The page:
The question is what NIH and the biomedical research community should do? Kimble et al. offer a number of recommendations, including limits on salary support, use of alternative investigator-oriented funding mechanisms (like the R35), limits on the maximum amount any one laboratory can receive, and decreases in the proportion of NIH funding dedicated to RFAs, R & D contracts, and intramural research. Pickett et al. summarized recommendations in the literature, categorizing them according to whether they are targeted towards NIH, institutions, or the scientific community in general. These recommendations focus on overall levels of funding, research regulation, compensation for postdocs, length of and funding for training, and use of staff scientists. NIH leadership is currently engaged in efforts to explore which policies or policy options best assure efficient and sustainable funding given the current hypercompetitive environment. These efforts include funding opportunity announcements for R35 awards which focus on programs, rather than highly specific projects; new models for training graduate students and postdoctoral fellows; establishment of an office of workforce diversity; and even what we are doing here, namely drawing attention to numbers of unique investigators and applicants. We realize the difficulties and challenges brought on by the current hypercompetitive NIH funding environment, and look forward to working with all stakeholders to determine how best to meet them.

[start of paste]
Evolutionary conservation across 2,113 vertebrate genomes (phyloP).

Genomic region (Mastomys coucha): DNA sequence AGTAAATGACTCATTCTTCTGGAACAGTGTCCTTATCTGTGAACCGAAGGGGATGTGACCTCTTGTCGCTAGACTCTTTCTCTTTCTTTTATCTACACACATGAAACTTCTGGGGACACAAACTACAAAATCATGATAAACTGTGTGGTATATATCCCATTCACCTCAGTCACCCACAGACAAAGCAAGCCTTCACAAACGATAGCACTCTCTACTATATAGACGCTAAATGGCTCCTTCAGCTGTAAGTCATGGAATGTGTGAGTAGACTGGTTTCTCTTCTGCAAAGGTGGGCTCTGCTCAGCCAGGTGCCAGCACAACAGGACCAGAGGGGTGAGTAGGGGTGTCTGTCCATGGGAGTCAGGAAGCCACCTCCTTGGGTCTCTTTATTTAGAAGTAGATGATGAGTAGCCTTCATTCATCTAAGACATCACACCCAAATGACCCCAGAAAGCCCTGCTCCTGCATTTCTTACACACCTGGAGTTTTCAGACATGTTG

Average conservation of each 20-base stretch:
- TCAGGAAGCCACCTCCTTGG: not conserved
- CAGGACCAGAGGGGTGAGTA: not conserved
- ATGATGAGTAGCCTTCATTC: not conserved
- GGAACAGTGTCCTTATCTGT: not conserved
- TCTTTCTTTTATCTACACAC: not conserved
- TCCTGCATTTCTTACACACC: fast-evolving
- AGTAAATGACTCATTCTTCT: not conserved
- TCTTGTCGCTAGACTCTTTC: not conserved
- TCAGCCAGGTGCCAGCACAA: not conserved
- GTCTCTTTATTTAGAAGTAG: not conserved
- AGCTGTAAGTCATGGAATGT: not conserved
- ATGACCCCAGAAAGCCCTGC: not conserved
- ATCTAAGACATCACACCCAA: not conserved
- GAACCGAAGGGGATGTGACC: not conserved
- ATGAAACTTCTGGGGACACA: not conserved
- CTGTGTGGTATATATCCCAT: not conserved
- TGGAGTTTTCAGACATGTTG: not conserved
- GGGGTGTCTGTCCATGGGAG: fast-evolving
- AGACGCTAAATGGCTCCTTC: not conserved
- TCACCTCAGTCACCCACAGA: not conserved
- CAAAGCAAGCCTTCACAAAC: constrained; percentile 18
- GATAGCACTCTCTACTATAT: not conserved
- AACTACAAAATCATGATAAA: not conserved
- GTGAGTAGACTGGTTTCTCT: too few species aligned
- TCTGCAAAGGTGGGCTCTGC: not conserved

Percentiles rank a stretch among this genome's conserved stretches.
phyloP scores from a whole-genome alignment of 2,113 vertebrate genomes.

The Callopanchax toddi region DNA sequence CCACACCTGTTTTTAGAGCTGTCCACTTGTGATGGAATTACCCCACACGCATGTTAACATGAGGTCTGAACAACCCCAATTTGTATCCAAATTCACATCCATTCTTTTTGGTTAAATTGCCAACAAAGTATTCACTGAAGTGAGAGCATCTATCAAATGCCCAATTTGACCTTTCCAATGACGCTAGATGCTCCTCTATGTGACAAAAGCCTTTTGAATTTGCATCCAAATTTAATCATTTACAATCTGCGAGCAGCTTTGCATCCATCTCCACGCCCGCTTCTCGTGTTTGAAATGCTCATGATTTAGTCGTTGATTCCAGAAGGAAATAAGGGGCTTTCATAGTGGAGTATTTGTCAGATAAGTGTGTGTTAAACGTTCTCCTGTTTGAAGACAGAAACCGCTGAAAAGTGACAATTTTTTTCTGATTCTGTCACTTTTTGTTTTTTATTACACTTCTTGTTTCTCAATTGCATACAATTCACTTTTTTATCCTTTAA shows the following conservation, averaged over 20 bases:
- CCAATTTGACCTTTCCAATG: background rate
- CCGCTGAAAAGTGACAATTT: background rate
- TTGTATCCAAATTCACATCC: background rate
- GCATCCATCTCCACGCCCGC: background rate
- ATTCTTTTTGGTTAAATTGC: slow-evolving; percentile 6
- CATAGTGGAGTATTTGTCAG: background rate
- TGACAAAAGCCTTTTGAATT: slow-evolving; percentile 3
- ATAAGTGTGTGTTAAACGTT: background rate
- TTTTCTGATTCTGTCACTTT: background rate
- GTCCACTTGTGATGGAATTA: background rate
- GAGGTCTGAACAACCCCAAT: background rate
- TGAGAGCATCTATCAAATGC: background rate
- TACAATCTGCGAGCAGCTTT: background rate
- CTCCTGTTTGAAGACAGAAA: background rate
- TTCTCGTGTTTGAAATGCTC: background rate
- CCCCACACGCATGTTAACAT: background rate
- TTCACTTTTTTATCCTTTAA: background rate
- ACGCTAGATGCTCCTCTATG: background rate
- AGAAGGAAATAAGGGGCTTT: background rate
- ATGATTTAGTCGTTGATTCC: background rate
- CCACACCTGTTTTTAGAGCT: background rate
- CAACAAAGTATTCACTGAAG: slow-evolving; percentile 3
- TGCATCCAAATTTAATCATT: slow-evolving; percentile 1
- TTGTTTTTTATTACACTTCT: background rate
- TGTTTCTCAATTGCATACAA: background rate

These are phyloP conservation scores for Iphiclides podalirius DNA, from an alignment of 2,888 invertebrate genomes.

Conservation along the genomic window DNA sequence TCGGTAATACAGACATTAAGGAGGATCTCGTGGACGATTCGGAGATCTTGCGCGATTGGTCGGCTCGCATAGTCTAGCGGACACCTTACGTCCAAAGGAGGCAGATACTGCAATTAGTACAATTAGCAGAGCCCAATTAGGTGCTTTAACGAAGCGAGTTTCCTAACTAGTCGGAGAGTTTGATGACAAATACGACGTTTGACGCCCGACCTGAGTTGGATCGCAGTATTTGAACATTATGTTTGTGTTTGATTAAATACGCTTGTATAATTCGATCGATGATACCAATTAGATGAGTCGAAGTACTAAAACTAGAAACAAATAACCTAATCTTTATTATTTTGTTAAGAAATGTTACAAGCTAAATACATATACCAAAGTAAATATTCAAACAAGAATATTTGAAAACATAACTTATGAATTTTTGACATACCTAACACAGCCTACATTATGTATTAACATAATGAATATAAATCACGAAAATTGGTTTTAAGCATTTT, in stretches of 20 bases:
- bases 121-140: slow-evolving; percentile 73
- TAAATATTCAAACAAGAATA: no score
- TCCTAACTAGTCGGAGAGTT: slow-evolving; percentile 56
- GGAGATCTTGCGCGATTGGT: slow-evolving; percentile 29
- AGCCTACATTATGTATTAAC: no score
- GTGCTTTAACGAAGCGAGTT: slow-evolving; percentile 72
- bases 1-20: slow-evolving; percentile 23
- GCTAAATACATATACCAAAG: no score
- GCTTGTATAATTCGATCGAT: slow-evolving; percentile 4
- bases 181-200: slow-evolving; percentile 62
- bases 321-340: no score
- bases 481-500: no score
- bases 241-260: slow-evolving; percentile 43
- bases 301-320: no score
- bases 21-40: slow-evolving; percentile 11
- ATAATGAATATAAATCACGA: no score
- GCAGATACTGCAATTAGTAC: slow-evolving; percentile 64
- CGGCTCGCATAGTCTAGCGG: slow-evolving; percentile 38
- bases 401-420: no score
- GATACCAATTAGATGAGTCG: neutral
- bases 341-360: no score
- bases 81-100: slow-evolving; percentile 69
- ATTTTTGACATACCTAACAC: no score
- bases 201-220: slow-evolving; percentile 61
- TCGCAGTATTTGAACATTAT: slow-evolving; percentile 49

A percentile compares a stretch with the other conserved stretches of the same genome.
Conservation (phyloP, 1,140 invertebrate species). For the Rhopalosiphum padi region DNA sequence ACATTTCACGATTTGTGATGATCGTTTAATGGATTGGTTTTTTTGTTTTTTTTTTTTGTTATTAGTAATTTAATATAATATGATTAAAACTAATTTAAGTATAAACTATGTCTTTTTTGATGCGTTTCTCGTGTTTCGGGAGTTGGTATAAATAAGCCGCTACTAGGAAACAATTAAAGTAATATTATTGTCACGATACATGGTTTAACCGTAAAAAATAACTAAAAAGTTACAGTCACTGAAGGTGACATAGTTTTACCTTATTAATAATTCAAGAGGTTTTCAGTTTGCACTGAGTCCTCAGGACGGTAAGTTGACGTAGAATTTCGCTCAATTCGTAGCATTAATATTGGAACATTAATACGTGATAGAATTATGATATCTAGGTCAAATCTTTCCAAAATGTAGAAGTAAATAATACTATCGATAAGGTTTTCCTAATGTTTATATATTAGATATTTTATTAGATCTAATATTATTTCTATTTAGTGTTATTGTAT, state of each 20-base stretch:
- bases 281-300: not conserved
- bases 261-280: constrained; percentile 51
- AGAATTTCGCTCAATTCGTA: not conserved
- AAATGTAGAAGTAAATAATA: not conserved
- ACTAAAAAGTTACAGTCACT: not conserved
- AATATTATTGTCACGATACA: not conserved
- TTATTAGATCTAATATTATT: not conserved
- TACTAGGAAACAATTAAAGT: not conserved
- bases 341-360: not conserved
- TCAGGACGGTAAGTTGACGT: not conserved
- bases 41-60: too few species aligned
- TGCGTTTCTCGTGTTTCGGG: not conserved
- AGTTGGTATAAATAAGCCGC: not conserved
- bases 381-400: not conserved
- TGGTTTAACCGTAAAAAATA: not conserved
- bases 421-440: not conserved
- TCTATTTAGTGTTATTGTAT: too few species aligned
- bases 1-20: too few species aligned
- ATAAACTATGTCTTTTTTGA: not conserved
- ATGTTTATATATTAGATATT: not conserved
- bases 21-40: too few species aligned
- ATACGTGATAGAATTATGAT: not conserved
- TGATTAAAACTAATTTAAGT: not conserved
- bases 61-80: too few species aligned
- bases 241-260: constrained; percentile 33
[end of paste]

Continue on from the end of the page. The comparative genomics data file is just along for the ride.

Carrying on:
I would like to thank the OER Statistical Analysis and Reporting Branch for their work with me on this analysis.